Monday, July 16, 2007

The New York Bias

Jill Elaine Hughes said...

"The Rejecter said...
OK guys, knock it off. There's a MILLION agent websites that will tell you that publishers/agents do not care where the author is from and do not demand, or even recommend, that the author is from NY. "

---True, they SAY this. But it does not reflect who they actually publish. Of all the new memoirs I've read in the past 6 months (I follow the genre closely since I write it myself), 8 out of 10 were by authors who live in NYC. And my own (and my agent's) experience with the NYC publishers definitely shows an anti-Midwest bias. The fact that the publishers who are buying my books (all major pubs) are not headquartered in NYC (two are in the Midwest; one is in London but is a division of Random House nonethelesss) certainly reflects this.

If you were from the Midwest yourself, you'd better appreciate the bias we have aimed at us from the East.

All right, let me give this a shot. Looking at this week's hardcover non-fiction bestseller list and the memoirs or memoir-like material listed:

1. THE LONE SURVIVOR by Marcus Luttrell. (Texas)

5. A LONG WAY GONE, by Ishmael Beah. (Sierre Leone)

7. THE REAGAN DIARIES, by Ronald Reagan. (Illinois)

10. THE BLACK SWAN, by Nassim Nicholas Taleb. (Lebanon)

14. I FEEL BAD ABOUT MY NECK, by Nora Ephron. (Brooklyn. Fair enough)

20. SAVE ME FROM MYSELF, by Brian "Head" Welch. (California)

21. MERLE'S DOOR, by Ted Kerasote. (Wyoming)

22. LITTLE HEATHENS, by Mildred Armstrong Kalish. (Iowa)

23. MARLEY & ME, by John Grogan. (Michigan or Florida; I can't tell)

24. DOG DAYS, by Jon Katz. (Upstate New York)

29. INFIDEL, by Ayaan Hirsi Ali. (Somalia)

Sunday, July 15, 2007

The Return Process Further Explained

Let's start by not allowing shops to return unsold books. Perhaps that'll make them stop overordering (which means it stops you overprinting in the first place)

During the program I had the opportunity to speak with two highly distinguished Barnes and Noble buyers, who explained their job and the challenges behind it. 114,000 books a year are published in America, and while these particular buyers dealt only with major companies and not small presses, and dealt only in their individual genres, that still equals dozens of books presented to them a day, on which they must make a very quick decision based on a lot of factors – content, price, author’s previous selling history, topic popularity, etc.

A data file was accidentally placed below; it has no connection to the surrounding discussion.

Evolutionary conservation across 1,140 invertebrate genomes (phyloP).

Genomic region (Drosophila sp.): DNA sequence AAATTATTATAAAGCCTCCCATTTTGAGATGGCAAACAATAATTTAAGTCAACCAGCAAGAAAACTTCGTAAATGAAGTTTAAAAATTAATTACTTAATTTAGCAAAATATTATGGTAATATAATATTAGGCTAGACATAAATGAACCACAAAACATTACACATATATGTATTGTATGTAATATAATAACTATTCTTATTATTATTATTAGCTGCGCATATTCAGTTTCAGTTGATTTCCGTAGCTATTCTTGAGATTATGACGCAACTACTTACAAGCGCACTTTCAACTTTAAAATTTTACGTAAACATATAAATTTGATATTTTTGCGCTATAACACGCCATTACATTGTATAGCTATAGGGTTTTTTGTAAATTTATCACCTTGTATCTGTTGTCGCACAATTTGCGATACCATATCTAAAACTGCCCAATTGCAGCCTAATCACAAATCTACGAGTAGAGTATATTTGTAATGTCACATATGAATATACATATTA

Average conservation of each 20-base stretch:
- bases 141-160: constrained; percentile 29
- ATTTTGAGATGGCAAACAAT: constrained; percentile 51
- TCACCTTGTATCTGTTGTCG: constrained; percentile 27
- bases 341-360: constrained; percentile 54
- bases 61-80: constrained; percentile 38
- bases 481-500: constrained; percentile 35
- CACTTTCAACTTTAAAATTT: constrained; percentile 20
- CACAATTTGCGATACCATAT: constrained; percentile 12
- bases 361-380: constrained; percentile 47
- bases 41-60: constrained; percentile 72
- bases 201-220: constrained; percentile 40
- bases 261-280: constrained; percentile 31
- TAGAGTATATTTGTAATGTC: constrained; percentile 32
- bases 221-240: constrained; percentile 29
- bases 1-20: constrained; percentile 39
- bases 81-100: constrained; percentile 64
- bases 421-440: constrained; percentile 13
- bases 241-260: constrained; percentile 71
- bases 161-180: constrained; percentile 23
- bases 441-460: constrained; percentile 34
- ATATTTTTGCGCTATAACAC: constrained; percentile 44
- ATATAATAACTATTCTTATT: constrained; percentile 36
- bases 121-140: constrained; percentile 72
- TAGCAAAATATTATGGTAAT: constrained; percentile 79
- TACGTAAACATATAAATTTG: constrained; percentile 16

It’s an incredibly difficult job because it involves what amounts to guesswork, but if they guess wrong, they don’t last long as buyers. If they overguess, it means returns, at the expense of B&N, which is responsible for shipping them back to the publisher. If they underguess, it means they have to go back to the publisher and hope the books are ready to go or can be produced quickly enough to replenish their stocks before they lose potential business from customers. Obviously it’s expected that some books are going to become break-out hits and they are going to under-buy and then be ordering tens of thousands (or hundreds of thousands) more, but those books are extremely rare. Pinpointing the exact number is something the buyer is asked to do, even though it’s really impossible.

Addressing the poster, the shops being able to return unsold books is actually positive to both the store and the publisher, even if it’s a thing as well. The stores have to pay to get rid of them, but they would otherwise have to pay to rid of them as well. The books would go to scrap, and they would have to hire someone to pick them up and deliver them to the city as trash (recycling centers won’t take them). If they return to the publisher, the publisher has at least some hopes of reselling them at cost to the used market and recovering the cost of printing. Also it floods the used market, which means you can buy books for cheap. So, everyone wins/losses when the books go back to the publisher.

It’s a very complicated process, but it’s the best one anyone can think of until P.O.D. technology (as we’ve discussed) replaces printing books.

While we’re on the topic, let me dispel a myth. Books are not printed at publishing houses. Books are printed by massive printing centers somewhere in the mid-west and then shipped to warehouses of store. Presses are large machines, paper production smells bad, and we’re talking hundreds of thousands of books per month, so the center has to be large. Most mass market books are printed on Indian paper, which is cheaper and of lower quality, and keeps the cover price down on the book, so the paper is flown in from India and set to the printers in the mid-west. Most editors have never been to the place where the books they edit are printed, or if they have, it was once in their lifetime.